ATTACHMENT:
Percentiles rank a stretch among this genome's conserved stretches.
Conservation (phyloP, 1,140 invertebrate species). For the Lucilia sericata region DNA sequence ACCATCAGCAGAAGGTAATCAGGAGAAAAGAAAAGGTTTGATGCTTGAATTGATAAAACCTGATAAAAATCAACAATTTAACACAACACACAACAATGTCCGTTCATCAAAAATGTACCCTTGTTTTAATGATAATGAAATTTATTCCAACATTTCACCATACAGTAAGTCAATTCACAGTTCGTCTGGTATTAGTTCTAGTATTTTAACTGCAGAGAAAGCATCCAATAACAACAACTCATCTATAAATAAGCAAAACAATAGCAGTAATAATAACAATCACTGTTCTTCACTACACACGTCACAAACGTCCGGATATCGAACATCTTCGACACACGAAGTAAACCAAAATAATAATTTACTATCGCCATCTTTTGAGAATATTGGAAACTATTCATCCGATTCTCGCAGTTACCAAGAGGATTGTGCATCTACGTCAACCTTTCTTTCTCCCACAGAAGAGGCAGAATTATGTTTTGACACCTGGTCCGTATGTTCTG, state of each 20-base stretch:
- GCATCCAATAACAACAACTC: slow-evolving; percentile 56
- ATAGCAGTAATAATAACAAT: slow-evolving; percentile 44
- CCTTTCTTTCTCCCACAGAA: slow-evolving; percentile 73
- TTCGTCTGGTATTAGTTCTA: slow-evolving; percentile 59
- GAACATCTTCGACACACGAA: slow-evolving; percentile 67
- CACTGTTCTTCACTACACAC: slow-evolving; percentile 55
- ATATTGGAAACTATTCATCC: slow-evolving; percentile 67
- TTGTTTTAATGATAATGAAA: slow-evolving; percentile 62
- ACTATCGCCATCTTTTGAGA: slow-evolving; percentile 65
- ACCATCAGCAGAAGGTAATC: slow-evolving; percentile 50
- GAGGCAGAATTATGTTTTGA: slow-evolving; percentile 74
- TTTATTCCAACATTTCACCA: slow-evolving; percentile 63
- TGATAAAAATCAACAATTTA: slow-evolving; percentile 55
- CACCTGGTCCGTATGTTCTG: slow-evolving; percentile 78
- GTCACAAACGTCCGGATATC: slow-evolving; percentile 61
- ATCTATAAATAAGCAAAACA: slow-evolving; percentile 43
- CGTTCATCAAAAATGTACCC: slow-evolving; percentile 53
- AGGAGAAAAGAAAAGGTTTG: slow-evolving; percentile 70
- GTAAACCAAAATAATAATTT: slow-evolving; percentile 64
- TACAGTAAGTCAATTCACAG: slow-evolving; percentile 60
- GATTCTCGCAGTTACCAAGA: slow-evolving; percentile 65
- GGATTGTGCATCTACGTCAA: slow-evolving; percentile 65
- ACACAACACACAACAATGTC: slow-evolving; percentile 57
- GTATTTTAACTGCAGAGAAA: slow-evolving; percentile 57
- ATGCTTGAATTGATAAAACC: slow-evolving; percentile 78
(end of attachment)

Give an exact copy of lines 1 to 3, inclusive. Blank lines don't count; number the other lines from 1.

Percentiles rank a stretch among this genome's conserved stretches.
Conservation (phyloP, 1,140 invertebrate species). For the Lucilia sericata region DNA sequence ACCATCAGCAGAAGGTAATCAGGAGAAAAGAAAAGGTTTGATGCTTGAATTGATAAAACCTGATAAAAATCAACAATTTAACACAACACACAACAATGTCCGTTCATCAAAAATGTACCCTTGTTTTAATGATAATGAAATTTATTCCAACATTTCACCATACAGTAAGTCAATTCACAGTTCGTCTGGTATTAGTTCTAGTATTTTAACTGCAGAGAAAGCATCCAATAACAACAACTCATCTATAAATAAGCAAAACAATAGCAGTAATAATAACAATCACTGTTCTTCACTACACACGTCACAAACGTCCGGATATCGAACATCTTCGACACACGAAGTAAACCAAAATAATAATTTACTATCGCCATCTTTTGAGAATATTGGAAACTATTCATCCGATTCTCGCAGTTACCAAGAGGATTGTGCATCTACGTCAACCTTTCTTTCTCCCACAGAAGAGGCAGAATTATGTTTTGACACCTGGTCCGTATGTTCTG, state of each 20-base stretch:
- GCATCCAATAACAACAACTC: slow-evolving; percentile 56